Gobai said he did not see Viktor Yeimo during the second anti-racism protest on August 29, 2019. Nor did he see any KNPB flag being raised. He also stated that he did not know about the burning of a number of shops in Jayapura City that day.

“We don’t know who burned those shops,” Gobai said.

Gobai said the masses who had just arrived in front of the DPRP office were dispersed by police with tear gas. However, the crowd eventually arrived at the Papua Governor’s Office at around 7 p.m. Papua time. The protesters were received by DPRD lawmaker Laurenz Kadepa.

That night, around 700 people slept in the yard of the Papua Governor’s Office. The next morning they returned to their homes escorted by the police.

Another witness, Ones Busop, said he was involved in planning the second anti-racism protest. He said the action plan meeting was held at the USTJ hall on August 28, 2019. During the meeting, all participants agreed that in the next day’s rally, they would collect promises made by the government during the first rally to fulfill their demands regarding racism problems.

Busop said neither KNPB nor Viktor Yeimo were involved in planning the protest on August 29, 2019. He also did not see Yeimo during the protest this time. (*)


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Why Indonesia fails to address the West Papua conflict

March 14, 2023

Why Indonesia fails to address the West Papua conflict

The country’s government has focused on containing, rather than resolving, a crisis with roots in a dubious referendum.
Hipolitus Wangge
Hipolitus Wangge Researcher,
Australian National University.
Published On 14 Mar 2023 14 Mar 2023

It has been over a month since an armed group abducted Phillip Merthens, a New Zealand-born pilot, on February 7, 2023, in Indonesia’s Nduga, West Papua. The group is the West Papua Liberation Army. Known by the acronym TPNPB, it’s an armed wing of the Papua Liberation Movement (OPM).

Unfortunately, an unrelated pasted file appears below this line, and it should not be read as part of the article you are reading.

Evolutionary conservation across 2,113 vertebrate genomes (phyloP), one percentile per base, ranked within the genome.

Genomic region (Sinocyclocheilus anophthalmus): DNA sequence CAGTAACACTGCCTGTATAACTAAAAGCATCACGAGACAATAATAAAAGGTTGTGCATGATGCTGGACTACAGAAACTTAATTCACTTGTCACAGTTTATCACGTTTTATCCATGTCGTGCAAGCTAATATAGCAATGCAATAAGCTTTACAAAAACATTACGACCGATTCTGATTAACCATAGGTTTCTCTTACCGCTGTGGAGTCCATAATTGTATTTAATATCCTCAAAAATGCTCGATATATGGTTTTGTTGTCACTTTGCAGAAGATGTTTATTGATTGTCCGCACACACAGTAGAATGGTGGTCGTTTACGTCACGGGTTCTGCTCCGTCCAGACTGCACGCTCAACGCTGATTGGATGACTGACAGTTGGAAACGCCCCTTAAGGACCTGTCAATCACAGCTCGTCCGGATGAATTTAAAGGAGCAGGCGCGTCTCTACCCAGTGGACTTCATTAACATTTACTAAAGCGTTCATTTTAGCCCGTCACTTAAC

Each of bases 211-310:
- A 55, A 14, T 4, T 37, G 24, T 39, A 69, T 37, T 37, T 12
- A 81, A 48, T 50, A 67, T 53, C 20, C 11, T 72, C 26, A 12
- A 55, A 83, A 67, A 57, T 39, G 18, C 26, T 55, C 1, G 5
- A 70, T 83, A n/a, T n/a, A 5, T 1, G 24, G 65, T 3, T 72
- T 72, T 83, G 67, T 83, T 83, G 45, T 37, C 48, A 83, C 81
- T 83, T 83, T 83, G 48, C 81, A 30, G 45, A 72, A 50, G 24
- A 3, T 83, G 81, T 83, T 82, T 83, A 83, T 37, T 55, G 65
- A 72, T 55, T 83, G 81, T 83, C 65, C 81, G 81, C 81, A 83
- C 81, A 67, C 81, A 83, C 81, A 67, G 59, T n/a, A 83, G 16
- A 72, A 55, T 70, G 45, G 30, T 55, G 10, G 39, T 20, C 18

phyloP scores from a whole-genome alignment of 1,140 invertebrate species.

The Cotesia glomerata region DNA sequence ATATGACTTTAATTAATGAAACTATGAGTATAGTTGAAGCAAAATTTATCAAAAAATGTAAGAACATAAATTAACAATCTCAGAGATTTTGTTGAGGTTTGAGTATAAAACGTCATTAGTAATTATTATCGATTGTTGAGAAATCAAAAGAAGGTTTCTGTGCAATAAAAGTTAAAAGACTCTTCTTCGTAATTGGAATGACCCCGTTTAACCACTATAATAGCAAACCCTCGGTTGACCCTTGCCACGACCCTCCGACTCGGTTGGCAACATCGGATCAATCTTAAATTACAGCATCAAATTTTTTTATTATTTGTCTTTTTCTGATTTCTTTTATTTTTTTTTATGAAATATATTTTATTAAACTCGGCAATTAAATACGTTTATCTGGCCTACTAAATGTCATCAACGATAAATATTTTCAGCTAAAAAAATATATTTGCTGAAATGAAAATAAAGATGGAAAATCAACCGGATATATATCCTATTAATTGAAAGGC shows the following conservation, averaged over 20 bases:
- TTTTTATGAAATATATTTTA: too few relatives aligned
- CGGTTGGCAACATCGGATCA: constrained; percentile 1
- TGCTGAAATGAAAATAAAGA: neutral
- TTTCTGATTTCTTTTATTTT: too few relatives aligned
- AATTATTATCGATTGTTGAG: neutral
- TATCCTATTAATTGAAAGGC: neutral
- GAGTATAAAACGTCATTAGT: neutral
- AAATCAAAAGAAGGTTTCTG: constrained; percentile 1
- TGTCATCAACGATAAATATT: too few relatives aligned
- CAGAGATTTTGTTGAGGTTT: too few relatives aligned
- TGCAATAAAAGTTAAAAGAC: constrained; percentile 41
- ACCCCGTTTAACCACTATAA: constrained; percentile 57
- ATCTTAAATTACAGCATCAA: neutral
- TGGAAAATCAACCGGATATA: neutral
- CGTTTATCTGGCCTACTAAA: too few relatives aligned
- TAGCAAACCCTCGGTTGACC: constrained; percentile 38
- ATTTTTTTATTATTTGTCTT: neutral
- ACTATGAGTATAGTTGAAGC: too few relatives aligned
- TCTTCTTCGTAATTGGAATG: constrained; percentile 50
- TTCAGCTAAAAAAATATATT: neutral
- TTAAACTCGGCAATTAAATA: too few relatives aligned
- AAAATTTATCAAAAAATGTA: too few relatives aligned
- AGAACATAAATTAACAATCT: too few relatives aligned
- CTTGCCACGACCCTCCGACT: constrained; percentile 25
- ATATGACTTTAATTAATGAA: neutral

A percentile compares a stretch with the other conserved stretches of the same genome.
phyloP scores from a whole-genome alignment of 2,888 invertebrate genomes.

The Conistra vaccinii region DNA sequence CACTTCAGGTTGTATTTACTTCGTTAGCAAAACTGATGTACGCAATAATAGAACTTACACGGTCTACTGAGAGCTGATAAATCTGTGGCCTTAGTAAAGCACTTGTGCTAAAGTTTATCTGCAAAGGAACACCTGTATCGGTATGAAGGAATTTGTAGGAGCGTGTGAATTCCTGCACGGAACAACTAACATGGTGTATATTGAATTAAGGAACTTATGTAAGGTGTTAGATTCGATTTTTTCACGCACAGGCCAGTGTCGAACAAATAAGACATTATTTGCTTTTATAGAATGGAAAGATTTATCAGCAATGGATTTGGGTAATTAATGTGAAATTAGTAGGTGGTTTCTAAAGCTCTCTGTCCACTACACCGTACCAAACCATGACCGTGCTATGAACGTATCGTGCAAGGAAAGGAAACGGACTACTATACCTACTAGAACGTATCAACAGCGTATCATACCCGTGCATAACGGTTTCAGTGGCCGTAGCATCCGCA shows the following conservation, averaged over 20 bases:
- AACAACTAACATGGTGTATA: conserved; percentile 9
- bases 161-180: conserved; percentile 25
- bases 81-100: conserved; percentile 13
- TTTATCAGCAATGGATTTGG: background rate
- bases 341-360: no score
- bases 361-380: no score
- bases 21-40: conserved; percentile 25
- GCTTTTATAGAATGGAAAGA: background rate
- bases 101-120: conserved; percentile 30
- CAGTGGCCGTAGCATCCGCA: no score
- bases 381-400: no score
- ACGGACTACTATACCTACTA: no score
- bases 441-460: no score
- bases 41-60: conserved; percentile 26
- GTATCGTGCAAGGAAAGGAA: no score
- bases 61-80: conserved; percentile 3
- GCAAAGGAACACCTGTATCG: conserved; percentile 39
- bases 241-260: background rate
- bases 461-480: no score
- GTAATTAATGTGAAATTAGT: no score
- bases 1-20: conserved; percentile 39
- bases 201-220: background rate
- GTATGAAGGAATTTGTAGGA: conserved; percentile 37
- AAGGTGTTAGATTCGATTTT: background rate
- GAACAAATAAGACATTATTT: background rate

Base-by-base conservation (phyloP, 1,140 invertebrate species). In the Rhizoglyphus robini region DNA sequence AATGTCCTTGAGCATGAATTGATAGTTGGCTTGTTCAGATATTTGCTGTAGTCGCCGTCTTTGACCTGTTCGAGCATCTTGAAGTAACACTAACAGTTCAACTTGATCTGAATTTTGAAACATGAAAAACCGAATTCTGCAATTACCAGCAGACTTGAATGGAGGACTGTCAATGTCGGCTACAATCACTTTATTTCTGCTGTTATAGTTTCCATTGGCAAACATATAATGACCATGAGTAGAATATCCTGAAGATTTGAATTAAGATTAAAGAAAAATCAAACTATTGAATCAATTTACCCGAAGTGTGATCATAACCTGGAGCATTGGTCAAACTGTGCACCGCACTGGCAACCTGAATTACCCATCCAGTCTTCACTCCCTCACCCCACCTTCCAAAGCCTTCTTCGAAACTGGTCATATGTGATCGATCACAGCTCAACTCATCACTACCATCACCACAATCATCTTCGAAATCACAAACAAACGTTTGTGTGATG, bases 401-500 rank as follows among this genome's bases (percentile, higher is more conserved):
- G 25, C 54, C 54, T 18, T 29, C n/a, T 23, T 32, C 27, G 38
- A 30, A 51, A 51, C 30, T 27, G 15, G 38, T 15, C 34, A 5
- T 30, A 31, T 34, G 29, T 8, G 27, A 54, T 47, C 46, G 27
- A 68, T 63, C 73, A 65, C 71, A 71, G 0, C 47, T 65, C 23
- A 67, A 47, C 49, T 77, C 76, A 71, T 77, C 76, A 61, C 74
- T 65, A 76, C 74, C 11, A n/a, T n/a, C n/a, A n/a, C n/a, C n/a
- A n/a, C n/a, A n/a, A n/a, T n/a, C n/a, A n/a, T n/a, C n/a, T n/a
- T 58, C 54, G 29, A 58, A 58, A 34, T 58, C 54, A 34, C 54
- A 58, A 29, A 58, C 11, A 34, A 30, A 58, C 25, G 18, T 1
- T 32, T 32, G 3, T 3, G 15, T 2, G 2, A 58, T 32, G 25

As local media reported, TPNPB, led by Egianus Kogoya, a local commander, stormed the Susi Air small plane after it landed, set it afire and took the pilot hostage. TPNPB then brought him to its stronghold area where it would use him as its “political leverage”. The military and police still have no clue where TPNPB is hiding the pilot, mostly due to terrain difficulties.

However, the military has swept into villages to gain information about the armed group’s whereabouts. Intimidated, some Papuans have fled their villages in Nduga and Lanny Jaya regencies. Following the kidnapping, a deadly riot erupted, and most recently, armed confrontations between the group and the security forces have killed both civilians and soldiers in Yahukimo and Puncak regencies.

It’s clear from all of this that there is no end in sight for the intensified hostilities that have plagued West Papua over the past six years. Yet the reality is that none of this is surprising.

To understand this increasing escalation, it’s vital to look at the failures of successive Indonesian governments in responding to the crisis.

The central government focuses more on addressing the effects than the causes of the conflict. Its counterinsurgency policies — whether development programs, a special autonomy for the region or out-and-out military operations — are aimed at reducing Indigenous discontent and violent attacks from the TPNPB to controllable levels. There has not been a sincere political process between the central government, Indigenous Papuans, and nationalist groups in West Papua.

That’s why these policies have met with distrust among Indigenous Papuans, even as the TPNPB armed group has developed more deadly capacity to attack civilians and security forces.

It is worth remembering that the roots of the conflict aren’t new and have been building up since the 1960s.

Since becoming part of Indonesia through a widely criticised referendum called the Act of Free Choice in 1969, the western half of the island of New Guinea and Indonesia’s easternmost region, commonly referred to as West Papua, has barely enjoyed stability. This disputed referendum — when the military handpicked less than one per cent of the West Papuan population to vote for integration with Indonesia under the threat of violence — set a precedent for how the Indonesian state disregards Papuans’ interests.

From the 1970s to the 1990s, the Indonesian government settled hundreds of thousands of people from other parts of the country in West Papua through the transmigration program, aiming to forcibly change the region’s demography and control the region, even as the government also embarked on military operations. The result: A decline in the number of Indigenous Papuans on their own land, numerous deaths, and massive displacement.